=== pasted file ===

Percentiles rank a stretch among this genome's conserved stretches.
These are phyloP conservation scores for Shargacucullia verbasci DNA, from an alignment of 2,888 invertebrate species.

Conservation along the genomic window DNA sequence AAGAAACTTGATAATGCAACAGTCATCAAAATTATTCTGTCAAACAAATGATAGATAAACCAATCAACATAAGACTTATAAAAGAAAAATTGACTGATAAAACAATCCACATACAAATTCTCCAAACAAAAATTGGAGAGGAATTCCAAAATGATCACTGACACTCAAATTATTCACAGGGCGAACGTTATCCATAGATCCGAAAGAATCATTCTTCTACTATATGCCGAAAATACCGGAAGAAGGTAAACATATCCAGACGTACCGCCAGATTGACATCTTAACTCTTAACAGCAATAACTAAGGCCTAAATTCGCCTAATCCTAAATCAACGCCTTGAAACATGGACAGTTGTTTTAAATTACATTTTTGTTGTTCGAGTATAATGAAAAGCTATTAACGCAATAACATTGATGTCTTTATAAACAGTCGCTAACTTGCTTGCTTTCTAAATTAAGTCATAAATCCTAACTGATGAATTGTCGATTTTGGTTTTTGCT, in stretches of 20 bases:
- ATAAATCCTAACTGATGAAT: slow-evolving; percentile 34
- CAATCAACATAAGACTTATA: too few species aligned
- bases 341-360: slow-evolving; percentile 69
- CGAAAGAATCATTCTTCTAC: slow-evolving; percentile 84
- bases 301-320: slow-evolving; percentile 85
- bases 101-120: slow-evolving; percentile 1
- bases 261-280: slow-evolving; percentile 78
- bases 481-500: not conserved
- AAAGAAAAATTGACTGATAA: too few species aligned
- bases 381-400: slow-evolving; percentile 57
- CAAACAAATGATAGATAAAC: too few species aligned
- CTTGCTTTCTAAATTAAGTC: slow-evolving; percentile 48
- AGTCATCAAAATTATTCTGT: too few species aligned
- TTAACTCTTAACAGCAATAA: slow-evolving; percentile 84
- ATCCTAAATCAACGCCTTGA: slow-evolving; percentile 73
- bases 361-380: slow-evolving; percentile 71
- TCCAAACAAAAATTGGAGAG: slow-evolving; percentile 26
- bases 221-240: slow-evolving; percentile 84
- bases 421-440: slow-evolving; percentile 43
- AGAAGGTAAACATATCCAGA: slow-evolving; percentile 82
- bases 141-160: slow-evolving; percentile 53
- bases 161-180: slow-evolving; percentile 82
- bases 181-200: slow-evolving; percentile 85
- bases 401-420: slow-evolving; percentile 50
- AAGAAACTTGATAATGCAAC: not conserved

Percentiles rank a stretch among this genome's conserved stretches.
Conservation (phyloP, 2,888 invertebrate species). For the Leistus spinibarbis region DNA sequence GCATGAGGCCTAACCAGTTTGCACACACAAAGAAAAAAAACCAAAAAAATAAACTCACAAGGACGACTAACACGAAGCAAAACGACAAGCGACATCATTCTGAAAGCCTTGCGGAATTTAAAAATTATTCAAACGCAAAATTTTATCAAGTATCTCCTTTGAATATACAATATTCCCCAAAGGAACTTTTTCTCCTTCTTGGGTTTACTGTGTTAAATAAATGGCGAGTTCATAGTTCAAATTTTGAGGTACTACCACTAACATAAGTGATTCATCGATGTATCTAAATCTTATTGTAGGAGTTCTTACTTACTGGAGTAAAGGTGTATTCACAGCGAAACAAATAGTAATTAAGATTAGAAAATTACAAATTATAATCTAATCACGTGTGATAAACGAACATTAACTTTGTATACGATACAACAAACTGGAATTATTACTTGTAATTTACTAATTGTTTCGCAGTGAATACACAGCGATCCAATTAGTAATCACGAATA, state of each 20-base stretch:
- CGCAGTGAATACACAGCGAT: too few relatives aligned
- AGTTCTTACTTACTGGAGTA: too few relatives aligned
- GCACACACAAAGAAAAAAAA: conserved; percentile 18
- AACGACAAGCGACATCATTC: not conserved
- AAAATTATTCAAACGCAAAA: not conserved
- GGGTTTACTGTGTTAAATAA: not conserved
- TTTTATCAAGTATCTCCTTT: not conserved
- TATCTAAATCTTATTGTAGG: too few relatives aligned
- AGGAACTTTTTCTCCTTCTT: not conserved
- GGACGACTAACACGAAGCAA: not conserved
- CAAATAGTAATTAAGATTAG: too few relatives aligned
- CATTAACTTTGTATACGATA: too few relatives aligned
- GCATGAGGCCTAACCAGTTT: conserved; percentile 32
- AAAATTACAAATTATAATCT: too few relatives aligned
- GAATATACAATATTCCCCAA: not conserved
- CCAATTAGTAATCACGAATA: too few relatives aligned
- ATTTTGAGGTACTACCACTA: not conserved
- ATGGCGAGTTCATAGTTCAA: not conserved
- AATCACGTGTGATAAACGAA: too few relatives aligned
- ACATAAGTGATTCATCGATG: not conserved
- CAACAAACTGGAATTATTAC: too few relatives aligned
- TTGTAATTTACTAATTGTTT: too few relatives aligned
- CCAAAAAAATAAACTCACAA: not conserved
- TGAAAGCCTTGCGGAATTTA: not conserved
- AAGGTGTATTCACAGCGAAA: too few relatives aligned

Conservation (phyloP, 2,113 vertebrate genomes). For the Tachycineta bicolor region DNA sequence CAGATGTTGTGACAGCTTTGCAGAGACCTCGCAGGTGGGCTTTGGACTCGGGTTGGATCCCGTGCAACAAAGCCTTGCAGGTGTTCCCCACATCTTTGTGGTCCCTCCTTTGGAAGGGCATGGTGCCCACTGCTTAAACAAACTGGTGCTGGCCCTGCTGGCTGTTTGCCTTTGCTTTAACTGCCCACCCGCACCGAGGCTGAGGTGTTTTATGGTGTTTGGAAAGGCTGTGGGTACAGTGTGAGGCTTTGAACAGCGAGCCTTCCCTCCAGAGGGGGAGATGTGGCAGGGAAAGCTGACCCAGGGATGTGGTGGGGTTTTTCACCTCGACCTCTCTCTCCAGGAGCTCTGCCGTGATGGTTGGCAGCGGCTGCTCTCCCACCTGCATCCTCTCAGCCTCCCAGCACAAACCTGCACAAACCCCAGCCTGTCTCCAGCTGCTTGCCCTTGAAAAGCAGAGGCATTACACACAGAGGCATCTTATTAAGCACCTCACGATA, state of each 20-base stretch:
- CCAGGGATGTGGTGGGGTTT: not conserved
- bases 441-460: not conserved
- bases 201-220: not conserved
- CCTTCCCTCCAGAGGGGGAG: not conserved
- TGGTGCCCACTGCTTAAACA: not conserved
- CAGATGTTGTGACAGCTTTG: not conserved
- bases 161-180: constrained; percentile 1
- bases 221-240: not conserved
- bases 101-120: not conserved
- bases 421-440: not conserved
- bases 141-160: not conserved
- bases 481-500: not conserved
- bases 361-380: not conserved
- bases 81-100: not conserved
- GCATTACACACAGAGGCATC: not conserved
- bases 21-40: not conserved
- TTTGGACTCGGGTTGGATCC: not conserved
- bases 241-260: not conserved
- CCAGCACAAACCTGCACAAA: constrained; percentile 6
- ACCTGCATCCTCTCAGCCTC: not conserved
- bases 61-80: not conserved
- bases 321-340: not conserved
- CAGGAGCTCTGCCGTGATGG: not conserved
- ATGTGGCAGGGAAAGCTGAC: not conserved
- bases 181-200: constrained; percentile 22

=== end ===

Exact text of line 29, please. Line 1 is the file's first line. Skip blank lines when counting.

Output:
Percentiles rank a stretch among this genome's conserved stretches.